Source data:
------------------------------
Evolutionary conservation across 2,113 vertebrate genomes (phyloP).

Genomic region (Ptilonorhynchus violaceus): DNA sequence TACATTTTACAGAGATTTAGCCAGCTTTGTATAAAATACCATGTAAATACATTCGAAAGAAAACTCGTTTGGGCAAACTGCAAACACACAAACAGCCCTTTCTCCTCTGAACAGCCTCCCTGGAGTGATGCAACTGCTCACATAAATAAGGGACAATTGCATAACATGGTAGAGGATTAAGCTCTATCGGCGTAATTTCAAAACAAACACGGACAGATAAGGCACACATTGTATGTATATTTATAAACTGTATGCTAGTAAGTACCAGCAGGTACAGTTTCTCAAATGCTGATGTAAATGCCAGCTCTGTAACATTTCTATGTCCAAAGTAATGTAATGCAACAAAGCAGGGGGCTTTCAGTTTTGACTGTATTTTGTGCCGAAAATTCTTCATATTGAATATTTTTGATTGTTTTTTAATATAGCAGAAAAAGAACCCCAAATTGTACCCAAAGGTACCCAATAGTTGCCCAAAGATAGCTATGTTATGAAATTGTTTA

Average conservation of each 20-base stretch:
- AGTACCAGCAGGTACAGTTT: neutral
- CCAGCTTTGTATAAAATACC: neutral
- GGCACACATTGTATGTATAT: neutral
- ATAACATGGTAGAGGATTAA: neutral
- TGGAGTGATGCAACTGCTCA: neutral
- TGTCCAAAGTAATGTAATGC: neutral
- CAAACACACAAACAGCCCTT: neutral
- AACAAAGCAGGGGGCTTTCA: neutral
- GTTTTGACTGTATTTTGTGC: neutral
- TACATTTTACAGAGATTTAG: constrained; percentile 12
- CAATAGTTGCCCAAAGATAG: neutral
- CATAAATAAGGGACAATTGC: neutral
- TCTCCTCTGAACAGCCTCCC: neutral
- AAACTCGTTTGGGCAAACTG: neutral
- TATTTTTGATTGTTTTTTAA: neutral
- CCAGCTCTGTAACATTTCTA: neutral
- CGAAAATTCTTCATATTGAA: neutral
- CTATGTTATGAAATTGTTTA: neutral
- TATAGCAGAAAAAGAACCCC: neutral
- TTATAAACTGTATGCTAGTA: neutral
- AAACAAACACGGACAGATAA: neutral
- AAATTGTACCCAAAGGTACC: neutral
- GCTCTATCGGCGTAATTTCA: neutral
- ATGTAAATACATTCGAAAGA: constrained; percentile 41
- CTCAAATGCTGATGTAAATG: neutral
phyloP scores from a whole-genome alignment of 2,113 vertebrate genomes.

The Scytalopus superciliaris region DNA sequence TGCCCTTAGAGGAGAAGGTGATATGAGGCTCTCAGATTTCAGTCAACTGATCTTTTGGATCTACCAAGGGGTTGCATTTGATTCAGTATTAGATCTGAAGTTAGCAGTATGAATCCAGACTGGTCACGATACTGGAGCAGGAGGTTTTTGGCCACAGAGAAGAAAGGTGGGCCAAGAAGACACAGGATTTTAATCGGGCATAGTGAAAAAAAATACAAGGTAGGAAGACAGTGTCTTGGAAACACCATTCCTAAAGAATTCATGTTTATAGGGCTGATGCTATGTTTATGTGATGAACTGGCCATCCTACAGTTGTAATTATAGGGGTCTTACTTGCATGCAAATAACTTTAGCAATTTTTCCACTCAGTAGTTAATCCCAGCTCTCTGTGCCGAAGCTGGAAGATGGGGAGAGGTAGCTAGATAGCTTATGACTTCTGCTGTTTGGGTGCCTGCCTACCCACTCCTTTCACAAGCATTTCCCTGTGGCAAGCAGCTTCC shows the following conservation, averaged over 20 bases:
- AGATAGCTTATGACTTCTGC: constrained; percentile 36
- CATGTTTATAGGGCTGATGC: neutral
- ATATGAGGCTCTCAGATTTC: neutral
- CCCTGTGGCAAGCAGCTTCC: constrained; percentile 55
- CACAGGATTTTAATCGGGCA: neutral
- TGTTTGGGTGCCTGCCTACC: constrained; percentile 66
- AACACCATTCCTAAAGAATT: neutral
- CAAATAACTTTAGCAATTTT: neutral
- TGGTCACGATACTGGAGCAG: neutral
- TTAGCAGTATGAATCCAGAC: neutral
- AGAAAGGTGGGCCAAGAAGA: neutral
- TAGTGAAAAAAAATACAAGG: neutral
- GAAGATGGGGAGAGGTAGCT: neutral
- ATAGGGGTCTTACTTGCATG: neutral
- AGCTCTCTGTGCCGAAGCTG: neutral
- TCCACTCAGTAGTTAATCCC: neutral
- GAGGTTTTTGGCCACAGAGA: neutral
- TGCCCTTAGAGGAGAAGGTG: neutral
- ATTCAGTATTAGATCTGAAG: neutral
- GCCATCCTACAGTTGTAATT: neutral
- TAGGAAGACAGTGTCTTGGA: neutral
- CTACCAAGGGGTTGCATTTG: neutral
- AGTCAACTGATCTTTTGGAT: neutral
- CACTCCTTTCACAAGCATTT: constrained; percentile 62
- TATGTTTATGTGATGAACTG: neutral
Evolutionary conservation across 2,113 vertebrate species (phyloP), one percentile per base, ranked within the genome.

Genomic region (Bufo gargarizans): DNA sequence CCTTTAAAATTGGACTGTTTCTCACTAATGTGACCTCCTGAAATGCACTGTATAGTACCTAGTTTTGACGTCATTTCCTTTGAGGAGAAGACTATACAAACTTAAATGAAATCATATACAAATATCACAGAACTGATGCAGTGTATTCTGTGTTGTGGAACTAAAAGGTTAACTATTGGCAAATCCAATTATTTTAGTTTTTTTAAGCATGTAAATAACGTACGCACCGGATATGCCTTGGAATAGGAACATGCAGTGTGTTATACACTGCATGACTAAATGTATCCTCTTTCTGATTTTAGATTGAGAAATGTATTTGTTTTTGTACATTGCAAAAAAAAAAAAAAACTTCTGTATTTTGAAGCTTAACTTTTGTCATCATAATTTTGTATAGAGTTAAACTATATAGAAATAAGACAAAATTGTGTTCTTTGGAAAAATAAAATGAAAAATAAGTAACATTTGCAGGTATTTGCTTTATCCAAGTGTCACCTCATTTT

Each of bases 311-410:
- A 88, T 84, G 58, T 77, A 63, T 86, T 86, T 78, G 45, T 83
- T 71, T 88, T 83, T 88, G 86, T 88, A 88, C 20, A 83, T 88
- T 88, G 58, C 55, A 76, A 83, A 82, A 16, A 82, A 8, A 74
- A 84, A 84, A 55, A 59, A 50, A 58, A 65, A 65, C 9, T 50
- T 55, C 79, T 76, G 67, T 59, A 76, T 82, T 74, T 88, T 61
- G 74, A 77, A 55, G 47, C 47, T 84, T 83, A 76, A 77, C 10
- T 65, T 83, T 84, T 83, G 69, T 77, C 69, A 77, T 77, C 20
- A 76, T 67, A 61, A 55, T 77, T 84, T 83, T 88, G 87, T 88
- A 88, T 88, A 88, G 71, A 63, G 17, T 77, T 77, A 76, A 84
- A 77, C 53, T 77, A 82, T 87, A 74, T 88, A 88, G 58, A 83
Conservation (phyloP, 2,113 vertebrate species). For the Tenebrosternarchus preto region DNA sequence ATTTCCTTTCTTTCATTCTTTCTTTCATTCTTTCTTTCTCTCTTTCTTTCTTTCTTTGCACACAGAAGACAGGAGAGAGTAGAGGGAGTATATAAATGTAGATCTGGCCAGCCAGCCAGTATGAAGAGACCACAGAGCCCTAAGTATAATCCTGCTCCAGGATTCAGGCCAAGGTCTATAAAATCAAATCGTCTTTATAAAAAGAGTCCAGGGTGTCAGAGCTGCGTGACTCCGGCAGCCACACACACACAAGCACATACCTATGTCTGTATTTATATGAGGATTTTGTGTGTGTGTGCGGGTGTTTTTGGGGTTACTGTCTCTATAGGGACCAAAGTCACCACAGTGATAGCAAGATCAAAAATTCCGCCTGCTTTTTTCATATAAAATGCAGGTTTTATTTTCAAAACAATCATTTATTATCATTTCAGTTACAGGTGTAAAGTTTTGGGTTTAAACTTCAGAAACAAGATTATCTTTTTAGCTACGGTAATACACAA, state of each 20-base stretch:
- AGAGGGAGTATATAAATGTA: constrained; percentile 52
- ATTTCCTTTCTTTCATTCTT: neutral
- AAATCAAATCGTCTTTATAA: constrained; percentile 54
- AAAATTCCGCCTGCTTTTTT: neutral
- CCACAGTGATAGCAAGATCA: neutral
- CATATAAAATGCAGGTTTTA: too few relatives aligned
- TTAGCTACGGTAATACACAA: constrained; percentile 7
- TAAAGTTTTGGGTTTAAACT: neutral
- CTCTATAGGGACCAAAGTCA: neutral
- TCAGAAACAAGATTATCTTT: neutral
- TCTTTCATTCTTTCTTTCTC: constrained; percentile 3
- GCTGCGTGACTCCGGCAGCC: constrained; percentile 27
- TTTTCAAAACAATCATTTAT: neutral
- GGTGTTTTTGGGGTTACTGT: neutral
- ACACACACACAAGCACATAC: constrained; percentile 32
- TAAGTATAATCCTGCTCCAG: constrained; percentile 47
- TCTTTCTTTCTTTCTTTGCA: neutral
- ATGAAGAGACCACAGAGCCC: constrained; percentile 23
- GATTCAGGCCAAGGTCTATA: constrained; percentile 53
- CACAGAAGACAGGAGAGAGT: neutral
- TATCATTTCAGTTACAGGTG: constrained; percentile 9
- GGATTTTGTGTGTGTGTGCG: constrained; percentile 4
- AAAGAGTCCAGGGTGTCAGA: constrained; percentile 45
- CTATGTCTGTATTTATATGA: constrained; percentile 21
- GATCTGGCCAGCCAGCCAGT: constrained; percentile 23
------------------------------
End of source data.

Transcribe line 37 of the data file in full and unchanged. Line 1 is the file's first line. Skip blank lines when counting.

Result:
- AACACCATTCCTAAAGAATT: neutral